The Impact of African Coups on the Activity Map of Jihadist Groups
Since 2020, Western and Central Africa have experienced eight coups in various countries, such as Guinea and Chad, followed by coups in Mali, Burkina Faso, Niger, and most recently Gabon. These coups have coincided with a growing influence of "jihadist" groups in the Sahel and West African countries, imposing heightened security challenges on the coup authorities in these nations.
The pattern of coups is making its mark on the international stage, reminiscent of the Arab Spring a decade ago, complete with its security implications—both "jihadist" and local—as well as its effects on the foreign policy of the region. In the same vein, attention should be given to the activities of extremist groups in Africa, exploring how they capitalize on these coups and discussing the potential ramifications that could ensue in their wake.
The landscape of extremist "jihadist" organizations across the African continent reveals a spread of Al-Qaeda ideology in Eastern regions, notably in Somalia, Kenya, and Sudan. Conversely, in West Africa and North Africa, a tug-of-war is unfolding between the two predominant jihadist factions—ISIS and Al-Qaeda. In this conflict, it appears that the scales are tipping in favor of ISIS across North, Central, and West Africa, as well as in the Sahel region. The group is successfully attracting new recruits and expanding its territorial reach. Meanwhile, Al-Qaeda continues to maintain its grip on some of its traditional strongholds, such as in northwest Burkina Faso, and central and western Mali.
The fragile security situation across the African continent has emboldened ISIS to establish a broad sphere of influence in some areas adjacent to Al-Qaeda strongholds, as well as in regions where it had no prior presence. Examples include southern Libya, where ISIS is attempting to re-expand, as well as southern Niger, northeastern Nigeria, northern and eastern Mali, and northeastern Burkina Faso. Meanwhile, ISIS has also established a significant presence in Mozambique, certain regions of Tanzania, and the Congo. Indicators suggest that the organization is looking to extend its reach into Burundi as well.
It's noteworthy that ISIS, even as its activities have somewhat waned in both Iraq and Syria, is making concerted efforts to solidify its presence in central and west Africa. This underscores the group's intention to capitalize on the deteriorating security conditions in Sudan, as well as the ripple effects of declining security in Mali, Burkina Faso, and most recently Niger.
Jihadist organizations can benefit from this upheaval in two key ways: firstly, by expanding ISIS's operational footprint and recruiting more fighters into its ranks; and secondly, by confronting Al-Qaeda to prevent it from making gains on the continent, given that it is ISIS's most prominent ideological rival globally. This has manifested in reality through recurrent clashes and mobilizations between the two factions since 2020, especially in areas where their spheres of influence overlap, such as in Mali, Burkina Faso, and Niger. These confrontations have resulted in dozens of casualties on both sides.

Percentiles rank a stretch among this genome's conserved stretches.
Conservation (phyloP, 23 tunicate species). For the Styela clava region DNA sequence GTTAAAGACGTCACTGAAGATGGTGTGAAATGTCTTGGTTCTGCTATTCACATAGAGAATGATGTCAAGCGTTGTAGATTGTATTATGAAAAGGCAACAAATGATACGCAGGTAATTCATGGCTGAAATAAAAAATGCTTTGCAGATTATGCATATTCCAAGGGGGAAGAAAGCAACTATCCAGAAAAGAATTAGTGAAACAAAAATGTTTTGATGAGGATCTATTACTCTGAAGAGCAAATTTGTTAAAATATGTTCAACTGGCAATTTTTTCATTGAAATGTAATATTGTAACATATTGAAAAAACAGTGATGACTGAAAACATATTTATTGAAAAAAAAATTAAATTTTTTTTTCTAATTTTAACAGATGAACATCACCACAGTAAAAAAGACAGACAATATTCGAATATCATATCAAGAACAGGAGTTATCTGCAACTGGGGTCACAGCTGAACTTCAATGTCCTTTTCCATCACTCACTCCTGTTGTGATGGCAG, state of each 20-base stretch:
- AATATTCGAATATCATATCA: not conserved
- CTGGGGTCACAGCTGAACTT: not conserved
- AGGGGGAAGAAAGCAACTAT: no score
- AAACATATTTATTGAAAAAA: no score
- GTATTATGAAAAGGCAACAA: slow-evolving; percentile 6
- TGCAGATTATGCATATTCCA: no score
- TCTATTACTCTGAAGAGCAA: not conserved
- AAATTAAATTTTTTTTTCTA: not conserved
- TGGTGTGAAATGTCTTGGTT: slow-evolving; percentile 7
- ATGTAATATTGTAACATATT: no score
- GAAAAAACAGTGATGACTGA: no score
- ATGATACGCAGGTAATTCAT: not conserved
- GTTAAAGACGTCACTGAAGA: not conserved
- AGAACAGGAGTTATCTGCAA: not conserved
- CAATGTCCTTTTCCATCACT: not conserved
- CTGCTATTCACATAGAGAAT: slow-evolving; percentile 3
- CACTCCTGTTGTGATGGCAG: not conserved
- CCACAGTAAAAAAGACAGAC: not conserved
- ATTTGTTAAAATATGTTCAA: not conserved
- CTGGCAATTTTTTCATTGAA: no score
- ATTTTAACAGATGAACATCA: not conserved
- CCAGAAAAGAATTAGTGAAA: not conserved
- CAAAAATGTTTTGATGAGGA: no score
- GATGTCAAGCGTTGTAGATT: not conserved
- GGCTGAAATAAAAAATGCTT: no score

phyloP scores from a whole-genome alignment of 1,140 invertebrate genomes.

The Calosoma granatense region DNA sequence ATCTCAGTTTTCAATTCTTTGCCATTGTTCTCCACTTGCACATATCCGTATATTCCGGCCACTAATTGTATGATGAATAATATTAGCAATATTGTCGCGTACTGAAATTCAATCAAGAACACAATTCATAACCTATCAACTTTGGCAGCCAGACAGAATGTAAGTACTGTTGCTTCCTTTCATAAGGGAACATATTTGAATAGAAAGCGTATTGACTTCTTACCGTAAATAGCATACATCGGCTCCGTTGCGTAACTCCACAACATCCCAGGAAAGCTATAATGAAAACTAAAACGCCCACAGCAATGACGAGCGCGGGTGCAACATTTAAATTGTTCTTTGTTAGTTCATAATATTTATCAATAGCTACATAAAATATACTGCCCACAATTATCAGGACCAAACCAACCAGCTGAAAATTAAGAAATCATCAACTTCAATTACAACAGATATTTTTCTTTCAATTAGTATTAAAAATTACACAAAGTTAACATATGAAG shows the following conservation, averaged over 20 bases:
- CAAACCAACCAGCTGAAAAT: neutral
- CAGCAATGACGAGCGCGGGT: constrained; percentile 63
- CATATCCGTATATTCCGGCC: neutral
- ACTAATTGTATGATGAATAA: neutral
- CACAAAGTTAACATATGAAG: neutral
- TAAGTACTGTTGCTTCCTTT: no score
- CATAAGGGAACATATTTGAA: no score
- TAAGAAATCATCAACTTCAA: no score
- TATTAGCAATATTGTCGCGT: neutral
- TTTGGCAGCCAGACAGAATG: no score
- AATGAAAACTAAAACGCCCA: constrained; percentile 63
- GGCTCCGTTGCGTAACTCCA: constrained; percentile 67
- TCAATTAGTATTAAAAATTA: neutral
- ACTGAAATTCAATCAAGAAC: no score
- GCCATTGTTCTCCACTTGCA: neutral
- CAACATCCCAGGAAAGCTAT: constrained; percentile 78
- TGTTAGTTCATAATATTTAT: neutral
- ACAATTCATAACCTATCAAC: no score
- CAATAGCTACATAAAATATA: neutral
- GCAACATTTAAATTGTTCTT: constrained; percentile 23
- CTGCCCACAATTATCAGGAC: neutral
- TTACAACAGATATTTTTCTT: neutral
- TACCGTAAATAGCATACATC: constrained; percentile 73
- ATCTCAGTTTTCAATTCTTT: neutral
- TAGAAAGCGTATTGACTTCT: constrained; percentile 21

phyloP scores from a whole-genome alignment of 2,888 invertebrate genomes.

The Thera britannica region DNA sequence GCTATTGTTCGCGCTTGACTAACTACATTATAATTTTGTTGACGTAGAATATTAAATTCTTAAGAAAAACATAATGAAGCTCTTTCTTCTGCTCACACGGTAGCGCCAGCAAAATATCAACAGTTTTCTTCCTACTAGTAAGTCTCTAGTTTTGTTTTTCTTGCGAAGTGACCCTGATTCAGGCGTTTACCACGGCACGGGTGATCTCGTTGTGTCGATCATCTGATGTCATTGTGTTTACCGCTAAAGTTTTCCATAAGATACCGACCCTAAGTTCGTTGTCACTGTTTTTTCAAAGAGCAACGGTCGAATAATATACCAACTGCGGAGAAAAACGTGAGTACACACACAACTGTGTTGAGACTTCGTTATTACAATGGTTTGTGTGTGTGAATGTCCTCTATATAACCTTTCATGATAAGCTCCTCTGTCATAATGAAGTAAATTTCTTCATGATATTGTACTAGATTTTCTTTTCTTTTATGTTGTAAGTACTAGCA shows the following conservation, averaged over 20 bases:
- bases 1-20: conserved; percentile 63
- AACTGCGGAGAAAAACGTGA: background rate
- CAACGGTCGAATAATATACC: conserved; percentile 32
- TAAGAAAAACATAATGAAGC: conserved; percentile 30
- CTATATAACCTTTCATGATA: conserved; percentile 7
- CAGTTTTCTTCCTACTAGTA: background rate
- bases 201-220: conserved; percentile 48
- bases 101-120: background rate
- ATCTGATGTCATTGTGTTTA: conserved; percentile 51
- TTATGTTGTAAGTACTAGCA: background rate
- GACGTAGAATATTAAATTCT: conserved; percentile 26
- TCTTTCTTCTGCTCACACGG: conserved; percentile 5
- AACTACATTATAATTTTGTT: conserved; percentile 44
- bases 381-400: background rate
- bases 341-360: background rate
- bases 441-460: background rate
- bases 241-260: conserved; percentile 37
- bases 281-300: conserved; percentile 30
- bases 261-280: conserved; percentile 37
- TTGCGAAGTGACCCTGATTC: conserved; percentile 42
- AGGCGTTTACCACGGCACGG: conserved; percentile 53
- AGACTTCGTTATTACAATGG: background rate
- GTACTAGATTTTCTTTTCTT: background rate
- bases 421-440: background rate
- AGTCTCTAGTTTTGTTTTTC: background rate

It's likely that the deteriorating security situation and the grievances that may be exacerbated by coups will further fuel the financing and recruitment capabilities of jihadist organizations. This includes the levies these groups impose on smuggling networks, farmers, and commercial traffic in areas under their control.
In addition to the aforementioned factors, the weakened military structures, fragile security apparatus, and vulnerable state institutions and local communities across many parts of Africa have paved the way for jihadist organizations to secure numerous local allies. These allies are often willing to pledge their allegiance in exchange for either financial backing or the promise of protection. This is particularly evident in the Democratic Republic of Congo, which has become a significant stronghold for ISIS in Central Africa. The region is rife with multiple armed groups, among them the "Alliance of Democratic Forces," which has declared its loyalty to ISIS and has emerged as one of the most formidable rebel groups in the Congo.
All in all, Africa is likely to see more coups in the near future, which in turn means that both Al-Qaeda and ISIS will continue to exert pressure on local tribes and communities. These groups will be pushing for allegiance within the context of their struggle for influence, or they may seek to turn these communities into financial gateways that generate additional resources and income for the two organizations.
Moreover, the vast areas where ISIS operates and its tactics in regions affected by coups suggest it might have a better chance at expanding its influence in the future. The organization aims to capitalize on the fragility of the political and security conditions in the continent to fill the void resulting from the decline of state institutions and their security apparatuses.